Access by train/transit:
Amtrak at Union Station
TriMet Light Rail
Portland Streetcar downtown
Commuter Rail in Beaverton
Portland is Oregon's largest city, as such, it has a pretty well developed
rail transit system stretching as far as Wilsonville to the south of Beaverton.
The light rail system's Blue line, opened in several stages, started with a route on the east side
of town in Gresham heading into downtown. Then, after the massive tunnel project, it
headed west to Hillsboro. Because of the tunnel, TriMet has the deepest
light rail station (Washington Park) in the United States at 260 feet (79m). After
that, they opened the Red line to the airport, and the Yellow and Green lines.
The Green and Yellow lines service Union Station, and utilizes the famous
Steel Bridge, a multi-level vertical lift bridge with trains running on the
The Portland Streetcar opened in the downtown area in 2001. It is "kind of" a
separate operation from that of TriMet - it is owned by the city of
Portland, but operated and maintained by TriMet. When service was expanded
in 2012 to cross the Willamette River, it uses two additional bridges not used by TriMet's
Light Rail: the Broadway Bridge, and Tilikum Crossing. When the system
opened, it was the first new streetcar system in the United States to use modern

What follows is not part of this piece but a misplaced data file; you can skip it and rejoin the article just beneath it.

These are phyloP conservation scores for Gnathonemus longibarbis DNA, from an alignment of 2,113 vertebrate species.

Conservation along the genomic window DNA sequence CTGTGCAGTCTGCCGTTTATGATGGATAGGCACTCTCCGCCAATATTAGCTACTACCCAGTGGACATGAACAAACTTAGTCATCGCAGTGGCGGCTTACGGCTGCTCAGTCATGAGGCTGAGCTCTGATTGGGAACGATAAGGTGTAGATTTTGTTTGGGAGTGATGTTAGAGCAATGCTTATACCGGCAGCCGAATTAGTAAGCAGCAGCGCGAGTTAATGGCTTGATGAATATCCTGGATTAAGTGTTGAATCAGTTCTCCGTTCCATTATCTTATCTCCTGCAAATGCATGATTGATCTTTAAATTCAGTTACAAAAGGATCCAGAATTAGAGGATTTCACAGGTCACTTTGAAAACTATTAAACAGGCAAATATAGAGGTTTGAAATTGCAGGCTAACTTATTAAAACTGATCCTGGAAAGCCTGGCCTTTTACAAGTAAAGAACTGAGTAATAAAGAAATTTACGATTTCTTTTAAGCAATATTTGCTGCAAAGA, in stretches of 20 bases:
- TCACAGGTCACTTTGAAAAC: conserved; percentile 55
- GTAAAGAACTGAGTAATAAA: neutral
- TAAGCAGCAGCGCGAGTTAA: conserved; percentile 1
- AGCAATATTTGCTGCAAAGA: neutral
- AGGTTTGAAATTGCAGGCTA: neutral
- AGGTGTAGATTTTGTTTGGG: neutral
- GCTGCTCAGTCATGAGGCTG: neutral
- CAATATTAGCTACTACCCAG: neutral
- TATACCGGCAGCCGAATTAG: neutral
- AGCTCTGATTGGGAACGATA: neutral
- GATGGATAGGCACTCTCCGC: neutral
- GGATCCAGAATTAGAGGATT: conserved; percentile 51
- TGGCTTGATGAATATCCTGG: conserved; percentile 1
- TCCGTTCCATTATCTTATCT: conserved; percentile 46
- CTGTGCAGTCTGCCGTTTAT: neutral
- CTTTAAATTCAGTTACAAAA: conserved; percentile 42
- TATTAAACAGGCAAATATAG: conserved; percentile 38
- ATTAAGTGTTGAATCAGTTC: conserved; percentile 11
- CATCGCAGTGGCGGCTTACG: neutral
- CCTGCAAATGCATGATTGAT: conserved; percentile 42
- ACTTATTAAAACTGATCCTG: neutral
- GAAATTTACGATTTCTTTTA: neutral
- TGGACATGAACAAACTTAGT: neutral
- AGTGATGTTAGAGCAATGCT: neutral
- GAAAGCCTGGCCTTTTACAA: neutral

The Westside Express Service is a commuter rail operation that runs from
the light rail stop in Beaverton and runs down to Wilsonville. It opened in 2009, slightly ahead of schedule.
Trains run during the week, and service is a rush-hour operation only running
from approximately 5am to 9am, and then 3:30pm to 7pm, with 5 trains in each
direction during each period. They are scheduled to run every 30 minutes,
but during the Covid crisis, service has been reduced to every 45 minutes.
The Portland area has a lot
of interesting things for the rail and transit fan. Railroads servicing
Portland are the Union Pacific, BNSF, and the Willamette & Pacific. Both
the UP and BNSF have major yards around the downtown area.
Back during the years 1998-2002, I used
to get to Portland a couple of times a year on business. The company I use to work for
was headquartered in Beaverton (rip-IMS) :-(. I used to stay at the
Courtyard which backs up to the Willamette & Pacific, and I would ask for a room
in the back on the third floor... they always thought I was crazy, but it had a
great views of the freights coming by, especially at four in the morn.
If you are interested in learning more about the signals used on the MAX,
Michael H forwarded a link to a site
where signals and the light rail system are discussed in a blog format,
it is located here.
Greg Martin (rip)
Individual transit maps for Portland are as follows: